A tire is more than just a ring of rubber, especially when it comes to tractor tires. Whether you have an antique John Deere tractor that uses specialty tires or a newly purchased Case International garden tractor with turf tires, tractor tires help ensure that your tractor is in top notch operating condition. Understanding basic facts about the features and characteristics of different tractor tires makes you a more informed tractor owner, which is especially important when the time comes to purchase new tires.
According to Robert Pripps, author of "How to Restore Your Farm Tractor," some tractors used rubber tires as early as 1871; however, these "tires" merely consisted of simple rubber blocks (cleats) attached around the tractor wheels. In 1928, citrus growers began encasing the steel wheels of their tractors with old truck tire casings in an effort to reduce damage to fruit tree roots. This innovation led to B. F. Goodrich's introduction of the Zero Pressure tire for tractors in 1931, a design that gave tractors more traction through a rubber arch. In 1932, Allis-Chalmers, a tractor manufacturer, became the first tractor company to include rubber tires as standard equipment on one of their tractor models, the Model U, according to Robert Pripps.
Tractor tires consist of a tread and a sidewall. Most tractor tire treads possess deep tread lugs, projecting symmetrical pieces of rubber that improve the overall ability of the tire to provide superior traction for the machine. The spaces in between the individual tread lugs are called tread voids. One of the most commonly used tractor tires is the R-1 agricultural lug tread tire; this tire has lugs that run diagonally from the center to the outside edge of the tread.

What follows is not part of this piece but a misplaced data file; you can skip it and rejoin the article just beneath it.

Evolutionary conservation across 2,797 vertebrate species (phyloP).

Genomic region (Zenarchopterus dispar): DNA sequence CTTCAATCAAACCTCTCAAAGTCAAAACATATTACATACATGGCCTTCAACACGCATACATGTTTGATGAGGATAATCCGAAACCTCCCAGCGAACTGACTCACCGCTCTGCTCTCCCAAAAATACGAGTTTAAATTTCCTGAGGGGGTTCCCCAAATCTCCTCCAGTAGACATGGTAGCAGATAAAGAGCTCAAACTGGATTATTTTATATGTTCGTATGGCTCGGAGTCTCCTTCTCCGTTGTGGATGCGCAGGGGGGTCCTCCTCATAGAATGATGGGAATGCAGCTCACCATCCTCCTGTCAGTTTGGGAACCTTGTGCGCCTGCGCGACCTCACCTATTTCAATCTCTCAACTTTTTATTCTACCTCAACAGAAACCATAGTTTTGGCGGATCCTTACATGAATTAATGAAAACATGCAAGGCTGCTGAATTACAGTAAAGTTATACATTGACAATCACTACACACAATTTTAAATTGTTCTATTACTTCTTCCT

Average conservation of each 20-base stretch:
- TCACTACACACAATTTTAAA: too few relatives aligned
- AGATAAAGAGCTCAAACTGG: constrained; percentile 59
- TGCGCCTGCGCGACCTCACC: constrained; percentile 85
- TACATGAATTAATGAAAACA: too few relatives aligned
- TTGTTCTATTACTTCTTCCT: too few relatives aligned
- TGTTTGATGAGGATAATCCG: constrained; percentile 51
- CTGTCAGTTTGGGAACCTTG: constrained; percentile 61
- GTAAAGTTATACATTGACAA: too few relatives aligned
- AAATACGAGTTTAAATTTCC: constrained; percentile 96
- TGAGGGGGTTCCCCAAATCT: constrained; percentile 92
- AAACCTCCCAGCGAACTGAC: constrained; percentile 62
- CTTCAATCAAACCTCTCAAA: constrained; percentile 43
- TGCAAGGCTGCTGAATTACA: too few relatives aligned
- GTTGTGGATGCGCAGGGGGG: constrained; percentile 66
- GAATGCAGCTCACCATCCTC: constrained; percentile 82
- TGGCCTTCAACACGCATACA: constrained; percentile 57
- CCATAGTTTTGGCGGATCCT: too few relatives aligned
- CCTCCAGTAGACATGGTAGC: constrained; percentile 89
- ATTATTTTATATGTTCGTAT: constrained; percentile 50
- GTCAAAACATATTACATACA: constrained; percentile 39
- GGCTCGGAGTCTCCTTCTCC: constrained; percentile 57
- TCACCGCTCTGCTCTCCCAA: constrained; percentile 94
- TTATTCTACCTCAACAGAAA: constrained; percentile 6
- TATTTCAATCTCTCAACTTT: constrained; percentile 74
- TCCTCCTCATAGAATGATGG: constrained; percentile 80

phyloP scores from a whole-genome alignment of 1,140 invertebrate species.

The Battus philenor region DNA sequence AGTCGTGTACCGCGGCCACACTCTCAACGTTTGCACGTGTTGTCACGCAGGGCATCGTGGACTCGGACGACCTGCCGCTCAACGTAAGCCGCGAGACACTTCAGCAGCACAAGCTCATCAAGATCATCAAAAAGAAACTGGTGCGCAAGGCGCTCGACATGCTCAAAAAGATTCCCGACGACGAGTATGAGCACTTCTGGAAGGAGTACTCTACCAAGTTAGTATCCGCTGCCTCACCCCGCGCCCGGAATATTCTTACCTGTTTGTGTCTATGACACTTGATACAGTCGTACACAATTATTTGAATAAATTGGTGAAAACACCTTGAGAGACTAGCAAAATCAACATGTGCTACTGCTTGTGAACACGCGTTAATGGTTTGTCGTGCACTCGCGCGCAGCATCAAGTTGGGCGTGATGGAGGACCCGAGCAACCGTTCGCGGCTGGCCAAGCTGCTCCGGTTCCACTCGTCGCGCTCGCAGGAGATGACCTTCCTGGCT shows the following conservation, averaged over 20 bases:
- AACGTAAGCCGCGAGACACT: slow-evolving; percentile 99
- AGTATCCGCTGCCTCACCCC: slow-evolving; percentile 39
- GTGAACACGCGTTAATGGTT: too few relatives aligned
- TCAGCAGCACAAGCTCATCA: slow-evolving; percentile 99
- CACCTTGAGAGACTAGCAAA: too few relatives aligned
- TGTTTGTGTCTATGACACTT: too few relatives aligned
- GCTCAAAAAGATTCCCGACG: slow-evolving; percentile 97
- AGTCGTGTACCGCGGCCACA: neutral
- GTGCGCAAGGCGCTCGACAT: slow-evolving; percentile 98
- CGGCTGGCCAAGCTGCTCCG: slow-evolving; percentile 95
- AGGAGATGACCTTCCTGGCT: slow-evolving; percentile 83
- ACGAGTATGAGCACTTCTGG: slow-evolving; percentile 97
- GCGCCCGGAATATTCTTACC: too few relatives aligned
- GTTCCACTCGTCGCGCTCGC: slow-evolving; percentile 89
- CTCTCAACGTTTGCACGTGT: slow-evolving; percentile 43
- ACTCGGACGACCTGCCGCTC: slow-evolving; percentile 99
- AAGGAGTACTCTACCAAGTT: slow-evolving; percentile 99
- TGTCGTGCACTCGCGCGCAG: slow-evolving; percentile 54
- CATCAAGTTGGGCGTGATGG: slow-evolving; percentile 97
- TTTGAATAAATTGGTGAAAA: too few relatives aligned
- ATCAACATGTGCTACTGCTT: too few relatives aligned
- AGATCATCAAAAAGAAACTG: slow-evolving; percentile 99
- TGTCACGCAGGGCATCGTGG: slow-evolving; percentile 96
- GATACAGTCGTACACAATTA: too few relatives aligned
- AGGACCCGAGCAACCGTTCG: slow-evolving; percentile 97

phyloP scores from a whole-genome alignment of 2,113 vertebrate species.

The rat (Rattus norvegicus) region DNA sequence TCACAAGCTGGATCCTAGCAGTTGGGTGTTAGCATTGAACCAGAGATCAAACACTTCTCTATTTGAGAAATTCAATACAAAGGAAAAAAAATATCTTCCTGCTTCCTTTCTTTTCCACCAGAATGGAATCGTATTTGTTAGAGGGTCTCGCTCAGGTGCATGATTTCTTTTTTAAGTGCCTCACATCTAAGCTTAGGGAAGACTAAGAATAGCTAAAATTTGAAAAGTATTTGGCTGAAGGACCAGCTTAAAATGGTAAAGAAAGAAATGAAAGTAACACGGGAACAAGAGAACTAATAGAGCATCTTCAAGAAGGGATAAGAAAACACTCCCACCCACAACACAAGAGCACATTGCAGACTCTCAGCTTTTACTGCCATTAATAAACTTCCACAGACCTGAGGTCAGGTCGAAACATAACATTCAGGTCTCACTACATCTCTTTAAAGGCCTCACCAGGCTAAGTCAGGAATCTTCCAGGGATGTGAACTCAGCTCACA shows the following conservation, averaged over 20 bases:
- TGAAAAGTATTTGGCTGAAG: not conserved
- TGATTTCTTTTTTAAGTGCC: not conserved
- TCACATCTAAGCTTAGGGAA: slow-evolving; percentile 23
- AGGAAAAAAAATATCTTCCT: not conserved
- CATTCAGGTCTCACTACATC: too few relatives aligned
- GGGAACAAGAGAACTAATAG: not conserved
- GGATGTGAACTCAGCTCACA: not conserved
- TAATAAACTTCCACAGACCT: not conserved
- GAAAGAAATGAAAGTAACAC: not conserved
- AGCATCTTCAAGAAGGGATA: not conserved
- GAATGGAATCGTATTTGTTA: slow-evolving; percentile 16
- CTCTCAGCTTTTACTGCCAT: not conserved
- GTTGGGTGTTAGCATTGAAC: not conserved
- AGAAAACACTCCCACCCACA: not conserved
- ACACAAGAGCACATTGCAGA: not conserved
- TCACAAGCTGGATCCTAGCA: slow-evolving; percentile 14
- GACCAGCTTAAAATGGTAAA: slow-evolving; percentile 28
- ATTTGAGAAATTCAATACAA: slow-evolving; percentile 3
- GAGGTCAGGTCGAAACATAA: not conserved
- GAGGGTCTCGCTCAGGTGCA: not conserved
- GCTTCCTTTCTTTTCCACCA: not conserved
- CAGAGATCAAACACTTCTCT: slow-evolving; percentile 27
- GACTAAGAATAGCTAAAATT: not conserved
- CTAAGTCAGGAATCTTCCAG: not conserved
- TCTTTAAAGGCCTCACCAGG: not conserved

Think about what you'll be using your tractor for when you're purchasing tires. For general agricultural purposes, consider using either the R-1 agricultural lug tread tire or the R-4 industrial tire; the R-4 tractor tire is similar to a backhoe tire and doesn't dig into the ground as deeply as the R-1 agricultural tire. Turf tires are a better option if you plan to use your tractor to mow your lawn, since they have a very shallow tread and lack lugs completely, a feature that reduces damage to your lawn, according to Dr. Dick Parish, an engineer at Louisiana State University's AgCenter.
Your tractor's ability to move depends in part on its tires, so be sure to check them regularly for potential safety problems. Develop the habit of checking the tire pressure every 2 to 3 weeks. If one of your tractor tires develops a sidewall puncture, replace it rather than trying to repair it to reduce your chances of having serious tire blowouts while using your tractor in dangerous locations, such as along the sides of slopes.
You can attach wheel weights to your tractor to increase the traction you get, a technique that works especially well if your tractor tires are older and have worn treads. According to Cherry Hill, author of "Horsekeeping on a Small Acreage: Designing and Managing Your Equine Facilities," purchasing new tractor tires for your tractor typically costs around $800, but this cost can vary depending upon your tractor model and size.